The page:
By Aisha Sander
April 30, 2020

Nurse Jenny LaDage takes a self-portrait while at work with her phone enclosed in a plastic bag to avoid contamination. Photo by Jennie La Dage

When Jennie La Dage, RN, of Patagonia, comes home from working a 12-hour shift at Northwest Hospital in Tucson she takes her clothes off in the garage and puts them in a plastic bag with her scrubs. She leaves her shoes and bag outside, doesn’t wear her wedding ring or other jewelry, goes into her guesthouse bathroom and takes a hot shower. She puts the clothes into a two-hour cycle in hot water and wipes her car down with bleach before she goes into her house to be with her family.

La Dage is just one of many healthcare workers living an entirely new reality since the onset of the COVID-19 pandemic. The most striking change she said is “being terrified of going to work. I’ve been a nurse for ten years and love my job, love going to work, but now I have a lot of fears around going to work.” 

“For now, I feel like my workplace is assessing the risk and protecting its workers, but if I go and I don’t feel safe, then I will quit, which is terrible. I don’t want to quit but I’m not going to risk my family,” La Dage said. Some people believe that healthcare workers signed up for this, said La Dage, “but I didn’t sign up for going to work and being unprotected.” She would be most comfortable with a full protective suit, which is not available. Healthcare workers are wearing thin gowns, and because of the anticipated shortage of personal protective equipment there is “a lot of compromise on how we have been trained to work with infectious diseases. It should only be single use of all personal protective equipment (PPE).”

The hospital has changed too. There are no visitors allowed, each person who enters must have his or her temperature checked, and only one entrance and exit is open. The policy on masks has been updated so that every healthcare worker is expected to wear a blue surgical mask all the time. N-95 masks are to be worn all the time in the ICU, which has been split into two sections, one for COVID-19 patients and one for others. But there is a problem with wearing the N-95 all day said La Dage. “If you have a good seal, the longest I can wear mine is 20 minutes because you’re breathing your own air.”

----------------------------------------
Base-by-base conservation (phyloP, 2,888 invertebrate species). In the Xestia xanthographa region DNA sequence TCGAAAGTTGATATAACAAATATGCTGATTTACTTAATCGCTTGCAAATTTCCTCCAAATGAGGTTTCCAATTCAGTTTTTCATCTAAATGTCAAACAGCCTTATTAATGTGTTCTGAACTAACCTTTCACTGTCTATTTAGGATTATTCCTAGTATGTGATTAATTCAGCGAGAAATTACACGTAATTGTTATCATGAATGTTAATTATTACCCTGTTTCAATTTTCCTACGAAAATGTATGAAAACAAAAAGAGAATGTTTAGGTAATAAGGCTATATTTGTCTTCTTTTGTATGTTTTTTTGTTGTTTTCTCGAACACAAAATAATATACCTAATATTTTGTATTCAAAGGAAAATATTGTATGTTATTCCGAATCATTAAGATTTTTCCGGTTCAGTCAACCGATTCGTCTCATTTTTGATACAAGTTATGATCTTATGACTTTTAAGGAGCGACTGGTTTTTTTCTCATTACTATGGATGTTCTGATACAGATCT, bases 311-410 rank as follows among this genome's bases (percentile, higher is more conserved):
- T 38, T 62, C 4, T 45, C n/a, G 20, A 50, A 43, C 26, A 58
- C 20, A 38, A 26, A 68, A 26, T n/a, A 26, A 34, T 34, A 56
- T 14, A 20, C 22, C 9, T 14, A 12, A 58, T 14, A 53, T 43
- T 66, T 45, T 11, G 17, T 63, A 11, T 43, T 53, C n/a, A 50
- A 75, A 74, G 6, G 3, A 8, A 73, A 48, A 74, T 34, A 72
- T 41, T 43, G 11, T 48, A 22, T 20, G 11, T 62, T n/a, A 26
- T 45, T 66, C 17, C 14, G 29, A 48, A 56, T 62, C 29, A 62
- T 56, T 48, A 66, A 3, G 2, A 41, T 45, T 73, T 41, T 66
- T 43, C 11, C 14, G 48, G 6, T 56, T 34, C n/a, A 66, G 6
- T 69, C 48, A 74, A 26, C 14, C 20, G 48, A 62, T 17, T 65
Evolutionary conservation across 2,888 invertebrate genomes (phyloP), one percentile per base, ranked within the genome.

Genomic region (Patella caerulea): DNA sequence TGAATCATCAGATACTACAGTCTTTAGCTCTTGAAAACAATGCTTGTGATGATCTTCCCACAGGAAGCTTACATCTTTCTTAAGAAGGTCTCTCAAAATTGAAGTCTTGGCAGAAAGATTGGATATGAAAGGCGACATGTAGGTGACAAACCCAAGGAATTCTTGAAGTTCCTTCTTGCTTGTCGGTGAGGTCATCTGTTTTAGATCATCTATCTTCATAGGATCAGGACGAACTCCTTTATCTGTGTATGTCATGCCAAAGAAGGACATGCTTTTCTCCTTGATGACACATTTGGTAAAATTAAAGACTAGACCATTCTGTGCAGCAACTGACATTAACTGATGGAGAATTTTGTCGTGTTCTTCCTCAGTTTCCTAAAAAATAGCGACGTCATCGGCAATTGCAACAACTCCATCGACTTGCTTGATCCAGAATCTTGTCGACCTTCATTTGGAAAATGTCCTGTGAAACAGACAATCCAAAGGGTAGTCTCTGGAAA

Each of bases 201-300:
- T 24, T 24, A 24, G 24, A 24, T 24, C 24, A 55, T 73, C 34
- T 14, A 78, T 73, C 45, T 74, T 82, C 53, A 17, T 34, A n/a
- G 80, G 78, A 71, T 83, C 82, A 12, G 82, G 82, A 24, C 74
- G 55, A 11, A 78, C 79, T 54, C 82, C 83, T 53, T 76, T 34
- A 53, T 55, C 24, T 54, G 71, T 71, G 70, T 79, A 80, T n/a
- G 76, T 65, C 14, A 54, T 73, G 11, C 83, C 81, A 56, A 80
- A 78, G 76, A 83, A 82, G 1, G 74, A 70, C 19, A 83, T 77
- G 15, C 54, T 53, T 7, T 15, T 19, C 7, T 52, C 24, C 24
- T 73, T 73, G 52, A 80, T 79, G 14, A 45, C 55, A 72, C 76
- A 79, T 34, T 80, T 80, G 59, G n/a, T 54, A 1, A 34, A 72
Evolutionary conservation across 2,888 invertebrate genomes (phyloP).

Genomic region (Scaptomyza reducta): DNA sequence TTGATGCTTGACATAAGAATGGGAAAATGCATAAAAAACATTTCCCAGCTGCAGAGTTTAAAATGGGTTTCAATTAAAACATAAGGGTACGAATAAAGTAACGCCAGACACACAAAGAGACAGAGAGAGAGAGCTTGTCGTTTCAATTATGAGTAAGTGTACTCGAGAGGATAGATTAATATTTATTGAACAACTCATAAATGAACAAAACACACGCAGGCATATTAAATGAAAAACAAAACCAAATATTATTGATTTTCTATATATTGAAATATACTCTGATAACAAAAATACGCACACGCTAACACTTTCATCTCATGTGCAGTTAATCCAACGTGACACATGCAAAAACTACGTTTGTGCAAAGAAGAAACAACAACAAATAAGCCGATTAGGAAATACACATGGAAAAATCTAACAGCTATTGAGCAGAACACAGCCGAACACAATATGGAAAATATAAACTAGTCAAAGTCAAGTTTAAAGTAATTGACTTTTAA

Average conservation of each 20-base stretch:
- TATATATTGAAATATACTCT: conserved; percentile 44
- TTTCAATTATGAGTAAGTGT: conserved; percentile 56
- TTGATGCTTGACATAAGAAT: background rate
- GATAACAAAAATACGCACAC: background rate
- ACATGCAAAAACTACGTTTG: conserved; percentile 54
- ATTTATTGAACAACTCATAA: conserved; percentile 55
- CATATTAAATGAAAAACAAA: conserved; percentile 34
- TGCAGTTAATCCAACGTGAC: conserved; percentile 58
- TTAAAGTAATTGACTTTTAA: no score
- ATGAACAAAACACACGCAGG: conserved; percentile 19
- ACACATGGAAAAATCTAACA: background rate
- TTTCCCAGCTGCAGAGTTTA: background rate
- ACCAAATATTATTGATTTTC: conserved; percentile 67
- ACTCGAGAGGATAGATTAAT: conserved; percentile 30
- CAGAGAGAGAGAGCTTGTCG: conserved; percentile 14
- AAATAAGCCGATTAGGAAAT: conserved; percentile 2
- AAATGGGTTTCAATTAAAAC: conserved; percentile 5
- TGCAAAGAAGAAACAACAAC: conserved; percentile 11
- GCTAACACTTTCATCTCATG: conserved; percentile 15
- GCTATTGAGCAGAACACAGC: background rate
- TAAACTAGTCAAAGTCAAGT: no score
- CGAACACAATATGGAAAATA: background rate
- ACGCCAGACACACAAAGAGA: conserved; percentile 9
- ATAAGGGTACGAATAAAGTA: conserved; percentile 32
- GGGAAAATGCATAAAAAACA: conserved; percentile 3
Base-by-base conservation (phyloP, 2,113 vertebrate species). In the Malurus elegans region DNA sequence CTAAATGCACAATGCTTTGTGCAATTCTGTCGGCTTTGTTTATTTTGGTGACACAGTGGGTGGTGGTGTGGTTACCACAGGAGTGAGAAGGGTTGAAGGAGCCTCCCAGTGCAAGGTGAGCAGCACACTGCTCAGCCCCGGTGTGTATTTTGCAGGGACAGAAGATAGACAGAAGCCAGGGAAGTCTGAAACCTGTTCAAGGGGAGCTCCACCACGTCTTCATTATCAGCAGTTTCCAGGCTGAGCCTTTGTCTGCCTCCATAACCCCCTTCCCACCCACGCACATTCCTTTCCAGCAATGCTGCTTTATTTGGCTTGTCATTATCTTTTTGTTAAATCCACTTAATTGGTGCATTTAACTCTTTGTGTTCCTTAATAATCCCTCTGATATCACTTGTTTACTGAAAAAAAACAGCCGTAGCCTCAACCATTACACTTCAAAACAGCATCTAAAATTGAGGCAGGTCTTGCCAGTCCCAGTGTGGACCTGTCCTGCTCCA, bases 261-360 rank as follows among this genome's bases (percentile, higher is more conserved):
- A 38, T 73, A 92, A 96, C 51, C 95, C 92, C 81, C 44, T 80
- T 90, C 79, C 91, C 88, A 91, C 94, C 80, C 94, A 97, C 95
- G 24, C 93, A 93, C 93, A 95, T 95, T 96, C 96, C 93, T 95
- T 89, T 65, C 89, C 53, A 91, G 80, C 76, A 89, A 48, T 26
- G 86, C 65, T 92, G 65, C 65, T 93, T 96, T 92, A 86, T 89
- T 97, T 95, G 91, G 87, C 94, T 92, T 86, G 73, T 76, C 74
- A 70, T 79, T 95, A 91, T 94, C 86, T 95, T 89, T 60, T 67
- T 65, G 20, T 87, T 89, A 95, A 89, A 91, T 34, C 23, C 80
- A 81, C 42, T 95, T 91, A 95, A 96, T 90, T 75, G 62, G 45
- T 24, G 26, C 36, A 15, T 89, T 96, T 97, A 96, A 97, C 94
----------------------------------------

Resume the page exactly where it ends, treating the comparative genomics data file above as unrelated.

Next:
Though there is no shortage of PPE as of now, the hospital is trying to repurpose N-95 masks to get three uses out of them, according to La Dage, which indicates a need for conservation of a precious resource that protects healthcare workers from contracting COVID-19 from their patients. A nurse is constantly touching surfaces in a hospital, from door handles, to medicine dispensary, to charting, LaDage said. Following the CDC recommendation to wash hands after touching surfaces has led her to have to cracked, bleeding hands. 


Nurses at Holy Cross Hospital in Nogales help spread the message for people to follow health department guidelines during the COVID-19 crisis. Contributed Photo

The COVID-19 pandemic is “horrendous and really scary, not anything like I have experienced,” especially imagining being with a COVID-19 patient who can’t have any family there or if the outbreak leads to rationing care to favor patients most likely to live, as it has in other places like New York.

She wishes that people were better educated about staying at home and social distancing because if there is a big surge of COVID-19 cases it will ‘break the system.’ “People don’t stop having heart attacks or car accidents. They will still need healthcare, but resources will be diverted to the pandemic.” This can be avoided if we practice social distancing properly, had better testing and if there were a nationwide shutdown to slow down the spread of the virus, said La Dage. 

Karina Hilliard is an Emergency Medical Technician (EMT) with both the Sonoita and Patagonia Fire Districts. The “hardest part is taking someone to the hospital,” said Hilliard. The EMT’s have to call ahead of time so that someone can meet them outside the hospital and screen their temperature. The EMT’s have to prioritize if a patient’s needs can be met at a hospital that doesn’t have positive COVID-19 cases. Disinfecting the ambulance has become more specialized. They have to use a special spray to kill anything that may have been aerosolized and wipe down anything that they touch (steering wheels, door handles.) 

The EMT team receives a daily update from their base hospital, Banner University Medical Center in Tucson. Their protocol to wear PPE has changed and, though there is no shortage yet, they are reusing their N-95 masks. The EMTs wear safety goggles, masks and gloves and have been instructed to put a surgical mask on all their patients. 

For now, because the team of EMTs is so small in Patagonia, they have broken up the response to calls so that everyone is not on call at the same time, said Hilliard. “We are all learning together, it’s so new,” and we are “so appreciative of the donations of masks and food from our community,” said Hilliard. “My morale is good”, said Hilliard, but I really miss seeing my friends and colleagues when I’m not working.

Susan Lange, RN, who works with Patagonia Assisted Care Agency, expressed a similar wish for the community to take the CDC recommendations of social distancing and wearing a mask when out more seriously. She said, “when I go out and see people closer than six feet apart, I try to educate them, but most people get irritated with me.”

Lange is afraid that people will get relaxed because the numbers of cases are so low, but our “count is so inaccurate because we haven’t tested enough people and because people can have the virus but are asymptomatic.” Most importantly, she said that even if you think you are not at risk of getting sick, think globally and think of the community. 

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